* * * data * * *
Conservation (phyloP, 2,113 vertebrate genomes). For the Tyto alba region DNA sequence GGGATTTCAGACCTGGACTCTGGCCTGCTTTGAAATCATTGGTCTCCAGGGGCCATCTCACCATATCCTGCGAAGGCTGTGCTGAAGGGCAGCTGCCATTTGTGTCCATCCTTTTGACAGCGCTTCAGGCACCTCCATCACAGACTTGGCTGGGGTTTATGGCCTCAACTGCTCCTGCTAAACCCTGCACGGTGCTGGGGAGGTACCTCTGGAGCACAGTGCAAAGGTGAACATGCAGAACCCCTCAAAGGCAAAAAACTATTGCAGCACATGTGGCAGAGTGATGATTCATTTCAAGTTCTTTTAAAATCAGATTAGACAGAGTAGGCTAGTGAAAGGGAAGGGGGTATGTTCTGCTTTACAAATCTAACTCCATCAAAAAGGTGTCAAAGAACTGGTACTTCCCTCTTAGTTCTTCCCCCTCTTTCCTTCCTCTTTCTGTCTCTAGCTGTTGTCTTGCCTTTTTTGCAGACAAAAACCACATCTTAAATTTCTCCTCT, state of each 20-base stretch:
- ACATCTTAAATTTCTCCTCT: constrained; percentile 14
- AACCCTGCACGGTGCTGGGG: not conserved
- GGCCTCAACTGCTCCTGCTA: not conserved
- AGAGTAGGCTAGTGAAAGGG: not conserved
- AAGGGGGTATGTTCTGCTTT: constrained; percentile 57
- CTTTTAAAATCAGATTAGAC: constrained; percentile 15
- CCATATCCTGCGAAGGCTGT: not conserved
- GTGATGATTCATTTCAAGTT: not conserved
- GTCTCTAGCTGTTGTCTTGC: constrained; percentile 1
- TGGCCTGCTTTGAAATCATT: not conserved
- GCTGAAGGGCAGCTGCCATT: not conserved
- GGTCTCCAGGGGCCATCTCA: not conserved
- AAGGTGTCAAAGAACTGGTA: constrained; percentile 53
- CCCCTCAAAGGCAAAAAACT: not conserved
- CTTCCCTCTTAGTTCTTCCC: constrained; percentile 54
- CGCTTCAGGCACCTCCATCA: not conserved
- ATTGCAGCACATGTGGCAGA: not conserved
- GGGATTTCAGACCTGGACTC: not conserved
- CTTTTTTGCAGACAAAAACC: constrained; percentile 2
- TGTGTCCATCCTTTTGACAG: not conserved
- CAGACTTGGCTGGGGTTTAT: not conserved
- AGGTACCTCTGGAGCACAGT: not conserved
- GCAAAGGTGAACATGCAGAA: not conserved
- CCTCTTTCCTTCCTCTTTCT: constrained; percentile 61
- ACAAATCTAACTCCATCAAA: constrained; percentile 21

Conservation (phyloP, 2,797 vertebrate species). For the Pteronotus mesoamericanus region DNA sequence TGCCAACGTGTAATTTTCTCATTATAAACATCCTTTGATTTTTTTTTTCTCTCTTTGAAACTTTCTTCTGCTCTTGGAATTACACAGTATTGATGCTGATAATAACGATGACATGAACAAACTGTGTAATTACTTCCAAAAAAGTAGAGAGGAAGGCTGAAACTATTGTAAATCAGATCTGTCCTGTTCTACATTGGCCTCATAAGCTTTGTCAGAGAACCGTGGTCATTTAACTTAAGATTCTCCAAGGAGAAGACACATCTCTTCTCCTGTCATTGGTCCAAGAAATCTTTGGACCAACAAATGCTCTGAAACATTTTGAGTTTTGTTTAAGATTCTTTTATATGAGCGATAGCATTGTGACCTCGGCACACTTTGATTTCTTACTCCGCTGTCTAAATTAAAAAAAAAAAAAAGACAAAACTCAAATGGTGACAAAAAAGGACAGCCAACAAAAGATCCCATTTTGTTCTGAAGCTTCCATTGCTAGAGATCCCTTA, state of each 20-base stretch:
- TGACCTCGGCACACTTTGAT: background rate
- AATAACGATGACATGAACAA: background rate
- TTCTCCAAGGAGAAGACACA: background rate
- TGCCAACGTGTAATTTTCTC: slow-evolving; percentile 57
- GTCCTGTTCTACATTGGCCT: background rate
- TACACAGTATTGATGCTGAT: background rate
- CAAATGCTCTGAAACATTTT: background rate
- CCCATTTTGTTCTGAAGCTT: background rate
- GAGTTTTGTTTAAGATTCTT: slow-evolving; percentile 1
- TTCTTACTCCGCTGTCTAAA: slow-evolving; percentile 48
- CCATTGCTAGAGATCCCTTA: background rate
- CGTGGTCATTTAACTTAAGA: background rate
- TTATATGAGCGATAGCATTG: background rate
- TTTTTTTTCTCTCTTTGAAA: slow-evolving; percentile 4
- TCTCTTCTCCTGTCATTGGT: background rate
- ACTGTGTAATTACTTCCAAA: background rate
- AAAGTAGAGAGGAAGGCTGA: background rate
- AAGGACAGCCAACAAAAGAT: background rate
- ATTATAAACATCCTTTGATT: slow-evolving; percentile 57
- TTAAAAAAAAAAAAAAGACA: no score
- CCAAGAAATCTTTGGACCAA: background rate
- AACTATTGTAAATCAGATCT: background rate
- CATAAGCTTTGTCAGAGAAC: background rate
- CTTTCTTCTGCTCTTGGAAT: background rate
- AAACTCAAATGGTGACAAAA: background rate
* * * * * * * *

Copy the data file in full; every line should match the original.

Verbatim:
Conservation (phyloP, 2,113 vertebrate genomes). For the Tyto alba region DNA sequence GGGATTTCAGACCTGGACTCTGGCCTGCTTTGAAATCATTGGTCTCCAGGGGCCATCTCACCATATCCTGCGAAGGCTGTGCTGAAGGGCAGCTGCCATTTGTGTCCATCCTTTTGACAGCGCTTCAGGCACCTCCATCACAGACTTGGCTGGGGTTTATGGCCTCAACTGCTCCTGCTAAACCCTGCACGGTGCTGGGGAGGTACCTCTGGAGCACAGTGCAAAGGTGAACATGCAGAACCCCTCAAAGGCAAAAAACTATTGCAGCACATGTGGCAGAGTGATGATTCATTTCAAGTTCTTTTAAAATCAGATTAGACAGAGTAGGCTAGTGAAAGGGAAGGGGGTATGTTCTGCTTTACAAATCTAACTCCATCAAAAAGGTGTCAAAGAACTGGTACTTCCCTCTTAGTTCTTCCCCCTCTTTCCTTCCTCTTTCTGTCTCTAGCTGTTGTCTTGCCTTTTTTGCAGACAAAAACCACATCTTAAATTTCTCCTCT, state of each 20-base stretch:
- ACATCTTAAATTTCTCCTCT: constrained; percentile 14
- AACCCTGCACGGTGCTGGGG: not conserved
- GGCCTCAACTGCTCCTGCTA: not conserved
- AGAGTAGGCTAGTGAAAGGG: not conserved
- AAGGGGGTATGTTCTGCTTT: constrained; percentile 57
- CTTTTAAAATCAGATTAGAC: constrained; percentile 15
- CCATATCCTGCGAAGGCTGT: not conserved
- GTGATGATTCATTTCAAGTT: not conserved
- GTCTCTAGCTGTTGTCTTGC: constrained; percentile 1
- TGGCCTGCTTTGAAATCATT: not conserved
- GCTGAAGGGCAGCTGCCATT: not conserved
- GGTCTCCAGGGGCCATCTCA: not conserved
- AAGGTGTCAAAGAACTGGTA: constrained; percentile 53
- CCCCTCAAAGGCAAAAAACT: not conserved
- CTTCCCTCTTAGTTCTTCCC: constrained; percentile 54
- CGCTTCAGGCACCTCCATCA: not conserved
- ATTGCAGCACATGTGGCAGA: not conserved
- GGGATTTCAGACCTGGACTC: not conserved
- CTTTTTTGCAGACAAAAACC: constrained; percentile 2
- TGTGTCCATCCTTTTGACAG: not conserved
- CAGACTTGGCTGGGGTTTAT: not conserved
- AGGTACCTCTGGAGCACAGT: not conserved
- GCAAAGGTGAACATGCAGAA: not conserved
- CCTCTTTCCTTCCTCTTTCT: constrained; percentile 61
- ACAAATCTAACTCCATCAAA: constrained; percentile 21

Conservation (phyloP, 2,797 vertebrate species). For the Pteronotus mesoamericanus region DNA sequence TGCCAACGTGTAATTTTCTCATTATAAACATCCTTTGATTTTTTTTTTCTCTCTTTGAAACTTTCTTCTGCTCTTGGAATTACACAGTATTGATGCTGATAATAACGATGACATGAACAAACTGTGTAATTACTTCCAAAAAAGTAGAGAGGAAGGCTGAAACTATTGTAAATCAGATCTGTCCTGTTCTACATTGGCCTCATAAGCTTTGTCAGAGAACCGTGGTCATTTAACTTAAGATTCTCCAAGGAGAAGACACATCTCTTCTCCTGTCATTGGTCCAAGAAATCTTTGGACCAACAAATGCTCTGAAACATTTTGAGTTTTGTTTAAGATTCTTTTATATGAGCGATAGCATTGTGACCTCGGCACACTTTGATTTCTTACTCCGCTGTCTAAATTAAAAAAAAAAAAAAGACAAAACTCAAATGGTGACAAAAAAGGACAGCCAACAAAAGATCCCATTTTGTTCTGAAGCTTCCATTGCTAGAGATCCCTTA, state of each 20-base stretch:
- TGACCTCGGCACACTTTGAT: background rate
- AATAACGATGACATGAACAA: background rate
- TTCTCCAAGGAGAAGACACA: background rate
- TGCCAACGTGTAATTTTCTC: slow-evolving; percentile 57
- GTCCTGTTCTACATTGGCCT: background rate
- TACACAGTATTGATGCTGAT: background rate
- CAAATGCTCTGAAACATTTT: background rate
- CCCATTTTGTTCTGAAGCTT: background rate
- GAGTTTTGTTTAAGATTCTT: slow-evolving; percentile 1
- TTCTTACTCCGCTGTCTAAA: slow-evolving; percentile 48
- CCATTGCTAGAGATCCCTTA: background rate
- CGTGGTCATTTAACTTAAGA: background rate
- TTATATGAGCGATAGCATTG: background rate
- TTTTTTTTCTCTCTTTGAAA: slow-evolving; percentile 4
- TCTCTTCTCCTGTCATTGGT: background rate
- ACTGTGTAATTACTTCCAAA: background rate
- AAAGTAGAGAGGAAGGCTGA: background rate
- AAGGACAGCCAACAAAAGAT: background rate
- ATTATAAACATCCTTTGATT: slow-evolving; percentile 57
- TTAAAAAAAAAAAAAAGACA: no score
- CCAAGAAATCTTTGGACCAA: background rate
- AACTATTGTAAATCAGATCT: background rate
- CATAAGCTTTGTCAGAGAAC: background rate
- CTTTCTTCTGCTCTTGGAAT: background rate
- AAACTCAAATGGTGACAAAA: background rate